- TV Show
- run date
- Kit Harington, Emilia Clarke, Peter Dinklage, Lena Headey
- David Benioff, D.B. Weiss
- Drama, Fantasy
Bran tells Samwell that Jon Snow’s mother is Lyanna Stark. He also confirms the key bit of news the show held back from last season’s Tower of Joy flashback — Jon’s father is indeed Prince Rhaegar. He truly has Targaryen blood. Bran says Jon needs to know who he really is. You’d think Bran could have included this bit of intel to Jon in the 28 scrolls he’s sent to Dragonstone by ExpressRaven this season…but then we would have presumably been denied the upcoming #BoatSex scene and, well, we’re kinda torn about that. Perhaps everything has worked out for the best and/or worst.
Sam surprises Bran by knowing something Mr. All-Seeing did not know — that Rhaegar married Lyanna in a secret ceremony. This triggers Bran to have a vision where we see Prince Rheagar marrying a happy and non-kidnapped Lyanna.
It’s impossible to understate how big of a deal this is. It means Roberts Rebellion and the overthrow of the Targaryens was built on a lie. It means Jon Snow has no business being King in the North. It means Jon Snow has every right to sit on the Iron Throne. And it means Daenerys — after seven seasons of questing for the Iron Throne with total certainty that ruling the Seven Kingdoms is her birthright — is not the true heir at all.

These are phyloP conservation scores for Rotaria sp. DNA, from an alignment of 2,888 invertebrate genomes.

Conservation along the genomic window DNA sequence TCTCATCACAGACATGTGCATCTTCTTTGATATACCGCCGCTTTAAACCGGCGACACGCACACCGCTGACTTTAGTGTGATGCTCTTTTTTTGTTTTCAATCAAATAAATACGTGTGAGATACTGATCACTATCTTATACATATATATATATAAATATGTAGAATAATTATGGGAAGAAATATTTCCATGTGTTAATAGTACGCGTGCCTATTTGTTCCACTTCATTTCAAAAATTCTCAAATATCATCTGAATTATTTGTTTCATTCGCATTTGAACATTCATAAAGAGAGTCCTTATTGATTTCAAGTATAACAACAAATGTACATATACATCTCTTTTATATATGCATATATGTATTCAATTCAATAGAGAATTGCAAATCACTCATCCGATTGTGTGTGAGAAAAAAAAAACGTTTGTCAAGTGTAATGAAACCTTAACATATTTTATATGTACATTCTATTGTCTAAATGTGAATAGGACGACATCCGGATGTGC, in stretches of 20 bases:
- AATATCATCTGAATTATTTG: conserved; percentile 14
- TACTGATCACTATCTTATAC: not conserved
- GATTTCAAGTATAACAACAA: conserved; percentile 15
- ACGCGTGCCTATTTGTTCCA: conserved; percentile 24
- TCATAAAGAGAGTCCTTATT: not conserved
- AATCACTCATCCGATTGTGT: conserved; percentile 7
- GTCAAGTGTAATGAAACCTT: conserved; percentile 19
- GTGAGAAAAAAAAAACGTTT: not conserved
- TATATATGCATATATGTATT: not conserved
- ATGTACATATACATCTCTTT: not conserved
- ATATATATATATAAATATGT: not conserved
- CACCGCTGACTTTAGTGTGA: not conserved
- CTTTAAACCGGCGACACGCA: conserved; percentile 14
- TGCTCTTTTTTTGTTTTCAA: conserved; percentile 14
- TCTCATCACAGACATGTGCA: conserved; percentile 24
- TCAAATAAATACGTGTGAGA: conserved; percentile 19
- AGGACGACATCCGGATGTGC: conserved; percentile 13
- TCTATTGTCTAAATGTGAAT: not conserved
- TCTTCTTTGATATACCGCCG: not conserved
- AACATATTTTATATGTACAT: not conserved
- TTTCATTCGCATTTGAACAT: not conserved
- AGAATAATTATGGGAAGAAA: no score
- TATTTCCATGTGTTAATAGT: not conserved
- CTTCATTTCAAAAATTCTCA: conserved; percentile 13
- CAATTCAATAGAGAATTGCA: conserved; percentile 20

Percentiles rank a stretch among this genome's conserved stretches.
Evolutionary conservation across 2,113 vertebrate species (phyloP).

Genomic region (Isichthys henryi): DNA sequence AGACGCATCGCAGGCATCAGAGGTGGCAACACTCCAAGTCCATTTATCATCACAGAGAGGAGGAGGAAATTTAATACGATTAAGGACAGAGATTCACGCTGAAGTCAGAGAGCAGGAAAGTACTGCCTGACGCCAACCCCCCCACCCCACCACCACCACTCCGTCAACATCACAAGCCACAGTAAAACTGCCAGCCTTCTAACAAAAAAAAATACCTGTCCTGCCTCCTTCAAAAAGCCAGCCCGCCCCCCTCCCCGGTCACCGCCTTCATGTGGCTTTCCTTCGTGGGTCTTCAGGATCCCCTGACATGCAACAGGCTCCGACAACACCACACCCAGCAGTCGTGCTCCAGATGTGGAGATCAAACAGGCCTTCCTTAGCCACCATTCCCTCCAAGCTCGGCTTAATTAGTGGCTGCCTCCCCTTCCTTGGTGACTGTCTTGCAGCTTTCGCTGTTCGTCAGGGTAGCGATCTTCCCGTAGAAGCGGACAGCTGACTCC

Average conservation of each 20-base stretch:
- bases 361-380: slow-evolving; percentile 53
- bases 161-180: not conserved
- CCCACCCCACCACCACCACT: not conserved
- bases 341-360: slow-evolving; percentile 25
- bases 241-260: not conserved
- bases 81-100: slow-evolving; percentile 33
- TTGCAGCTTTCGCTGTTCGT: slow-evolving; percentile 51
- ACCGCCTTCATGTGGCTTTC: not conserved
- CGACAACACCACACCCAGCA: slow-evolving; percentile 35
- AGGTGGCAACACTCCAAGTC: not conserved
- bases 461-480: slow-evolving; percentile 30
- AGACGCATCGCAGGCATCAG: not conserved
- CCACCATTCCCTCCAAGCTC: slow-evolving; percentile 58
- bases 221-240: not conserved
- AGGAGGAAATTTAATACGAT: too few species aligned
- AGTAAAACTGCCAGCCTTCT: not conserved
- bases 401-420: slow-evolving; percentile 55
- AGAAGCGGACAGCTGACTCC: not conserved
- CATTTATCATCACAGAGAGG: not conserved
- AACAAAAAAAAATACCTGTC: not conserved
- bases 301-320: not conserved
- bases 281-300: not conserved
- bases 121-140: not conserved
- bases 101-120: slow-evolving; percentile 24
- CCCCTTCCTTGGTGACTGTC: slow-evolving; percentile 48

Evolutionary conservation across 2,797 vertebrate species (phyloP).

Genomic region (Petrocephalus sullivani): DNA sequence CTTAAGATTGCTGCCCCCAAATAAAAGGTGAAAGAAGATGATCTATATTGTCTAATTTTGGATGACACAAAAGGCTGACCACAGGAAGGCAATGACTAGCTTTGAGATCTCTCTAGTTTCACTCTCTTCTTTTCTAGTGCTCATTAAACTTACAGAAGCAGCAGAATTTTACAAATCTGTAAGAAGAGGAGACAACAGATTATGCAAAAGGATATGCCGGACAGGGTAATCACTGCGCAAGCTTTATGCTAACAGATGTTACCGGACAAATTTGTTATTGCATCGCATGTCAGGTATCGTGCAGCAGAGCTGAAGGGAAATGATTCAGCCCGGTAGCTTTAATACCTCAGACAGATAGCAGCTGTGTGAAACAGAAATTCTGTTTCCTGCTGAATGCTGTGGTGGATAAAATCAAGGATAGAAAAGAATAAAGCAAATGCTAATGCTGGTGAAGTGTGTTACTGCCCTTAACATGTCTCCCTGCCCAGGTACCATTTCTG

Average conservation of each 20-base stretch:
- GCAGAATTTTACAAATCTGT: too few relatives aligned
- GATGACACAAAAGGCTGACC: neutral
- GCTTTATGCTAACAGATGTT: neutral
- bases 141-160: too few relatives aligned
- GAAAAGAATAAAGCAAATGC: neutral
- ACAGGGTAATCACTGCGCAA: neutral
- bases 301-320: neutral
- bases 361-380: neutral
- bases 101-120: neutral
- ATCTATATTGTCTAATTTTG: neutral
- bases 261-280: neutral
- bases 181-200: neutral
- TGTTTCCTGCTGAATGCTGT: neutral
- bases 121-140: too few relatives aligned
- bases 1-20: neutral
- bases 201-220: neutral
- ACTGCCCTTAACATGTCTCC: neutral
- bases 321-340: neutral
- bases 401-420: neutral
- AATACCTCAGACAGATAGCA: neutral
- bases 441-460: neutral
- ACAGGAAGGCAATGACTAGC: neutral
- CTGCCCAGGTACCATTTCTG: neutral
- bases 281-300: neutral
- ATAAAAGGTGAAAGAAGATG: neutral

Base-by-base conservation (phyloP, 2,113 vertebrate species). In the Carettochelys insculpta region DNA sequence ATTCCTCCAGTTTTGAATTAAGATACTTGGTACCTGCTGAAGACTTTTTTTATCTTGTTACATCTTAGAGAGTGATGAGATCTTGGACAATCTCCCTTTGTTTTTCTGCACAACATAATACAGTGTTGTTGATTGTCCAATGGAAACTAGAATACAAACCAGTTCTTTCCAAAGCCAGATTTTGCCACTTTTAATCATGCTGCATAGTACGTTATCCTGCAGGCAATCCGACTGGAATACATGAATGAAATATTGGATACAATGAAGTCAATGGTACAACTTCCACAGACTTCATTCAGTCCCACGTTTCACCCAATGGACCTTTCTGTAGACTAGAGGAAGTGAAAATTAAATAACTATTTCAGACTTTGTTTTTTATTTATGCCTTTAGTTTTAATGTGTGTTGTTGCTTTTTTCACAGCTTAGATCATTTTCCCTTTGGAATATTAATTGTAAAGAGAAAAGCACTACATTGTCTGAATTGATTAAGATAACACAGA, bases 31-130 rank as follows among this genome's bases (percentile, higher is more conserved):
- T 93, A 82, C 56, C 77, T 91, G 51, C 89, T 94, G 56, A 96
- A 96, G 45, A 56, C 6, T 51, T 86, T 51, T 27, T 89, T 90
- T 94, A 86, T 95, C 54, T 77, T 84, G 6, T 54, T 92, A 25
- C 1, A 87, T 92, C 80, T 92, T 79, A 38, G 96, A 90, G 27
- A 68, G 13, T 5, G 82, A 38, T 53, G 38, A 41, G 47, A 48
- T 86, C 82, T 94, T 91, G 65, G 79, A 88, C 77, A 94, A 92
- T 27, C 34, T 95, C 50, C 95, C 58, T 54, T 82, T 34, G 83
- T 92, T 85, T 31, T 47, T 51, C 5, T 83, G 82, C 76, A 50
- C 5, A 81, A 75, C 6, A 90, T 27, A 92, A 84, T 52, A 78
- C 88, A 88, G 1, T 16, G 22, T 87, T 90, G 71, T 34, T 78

Oh, and Jon’s name isn’t even Jon! You know nothing, Jon Snow, not even your real first name. He’s … Aegon! … Yeah, we’re not entirely thrilled by that either. The man doesn’t exactly look like an Aegon (though we’re also not entirely sure what an Aegon looks like). Plus there’s the whole incest thing. Which we get to watch next.
Here’s what’s really weird about Jon and Dany’s romance: We all started watching this show with our anti-incest feelings clear and intact. Thrones introduced an incestuous relationship between Cersei and Jaime in the pilot, and we learned Daenerys is also the product of incest (the Mad King marries his sister). We gradually got to know these characters, accepted who they are, and, to some degree, accepted how incest plays a role in who they are.
For all of season 7, we’ve been certain-ish that Jon and Dany are related. Yet most fans are rooting for them to get together. Game of Thrones established incest as part of its fantasy world — it’s not celebrated but also not uncommon — and then kept Jon and Dany apart for so long, separately growing them as awesome, heroic, and sexy characters. So we feel both of them deserve romantic happiness and we know they’re compatible in so many rare and uncommon ways. Even though their courtship has felt rushed this year, we begin this episode wanting to see Jon Snow and Daenerys Targaryen hook up. Story-wise, this is a stealth accomplishment: Game of Thrones has gradually convinced millions of fans around the world, over several years of storytelling, to root for something they would normally consider totally disgusting and immoral. In other words: GoT has taken us from “incest boo!” to “incest yay!” and it only took seven years to do it.
I love that this next sequence has no dialogue. There’s some voiceover, but between Jon and Daenerys there is only silence. They have talked enough. They both know what’s looming between them. Jon knocks on her cabin door… Next: Jon Snow and Not His Aunt